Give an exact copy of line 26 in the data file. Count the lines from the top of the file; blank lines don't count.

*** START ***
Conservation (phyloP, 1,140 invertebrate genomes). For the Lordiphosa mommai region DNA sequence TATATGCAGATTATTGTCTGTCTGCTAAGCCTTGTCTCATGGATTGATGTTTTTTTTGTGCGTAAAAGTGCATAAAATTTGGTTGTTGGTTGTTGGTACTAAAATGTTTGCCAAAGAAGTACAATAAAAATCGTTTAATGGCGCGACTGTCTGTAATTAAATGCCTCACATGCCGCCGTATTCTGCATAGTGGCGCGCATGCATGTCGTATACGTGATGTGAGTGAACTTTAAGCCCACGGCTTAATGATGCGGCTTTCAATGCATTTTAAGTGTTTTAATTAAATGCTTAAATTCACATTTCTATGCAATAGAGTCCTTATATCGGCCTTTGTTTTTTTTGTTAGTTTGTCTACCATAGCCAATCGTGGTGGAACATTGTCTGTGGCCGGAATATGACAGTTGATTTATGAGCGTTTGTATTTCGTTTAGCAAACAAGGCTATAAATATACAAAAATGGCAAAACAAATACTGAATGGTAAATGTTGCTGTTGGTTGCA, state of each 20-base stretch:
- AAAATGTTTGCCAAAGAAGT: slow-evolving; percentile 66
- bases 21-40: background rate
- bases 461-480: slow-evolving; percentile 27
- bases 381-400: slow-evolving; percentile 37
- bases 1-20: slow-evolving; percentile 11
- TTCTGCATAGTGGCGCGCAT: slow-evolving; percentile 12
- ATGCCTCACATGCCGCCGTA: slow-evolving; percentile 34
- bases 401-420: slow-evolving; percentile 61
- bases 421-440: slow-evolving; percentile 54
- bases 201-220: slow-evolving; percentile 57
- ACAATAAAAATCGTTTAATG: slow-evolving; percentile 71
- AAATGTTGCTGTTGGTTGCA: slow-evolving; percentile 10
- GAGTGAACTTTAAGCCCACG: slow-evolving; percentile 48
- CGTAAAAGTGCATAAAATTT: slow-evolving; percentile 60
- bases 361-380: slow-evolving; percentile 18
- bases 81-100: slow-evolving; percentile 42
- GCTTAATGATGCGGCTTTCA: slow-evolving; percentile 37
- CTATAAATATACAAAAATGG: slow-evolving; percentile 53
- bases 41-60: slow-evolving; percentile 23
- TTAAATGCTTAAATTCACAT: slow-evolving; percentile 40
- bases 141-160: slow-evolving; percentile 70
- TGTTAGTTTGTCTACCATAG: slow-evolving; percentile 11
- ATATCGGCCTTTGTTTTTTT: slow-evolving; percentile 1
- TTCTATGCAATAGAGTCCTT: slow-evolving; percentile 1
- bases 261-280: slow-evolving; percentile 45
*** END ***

- bases 261-280: slow-evolving; percentile 45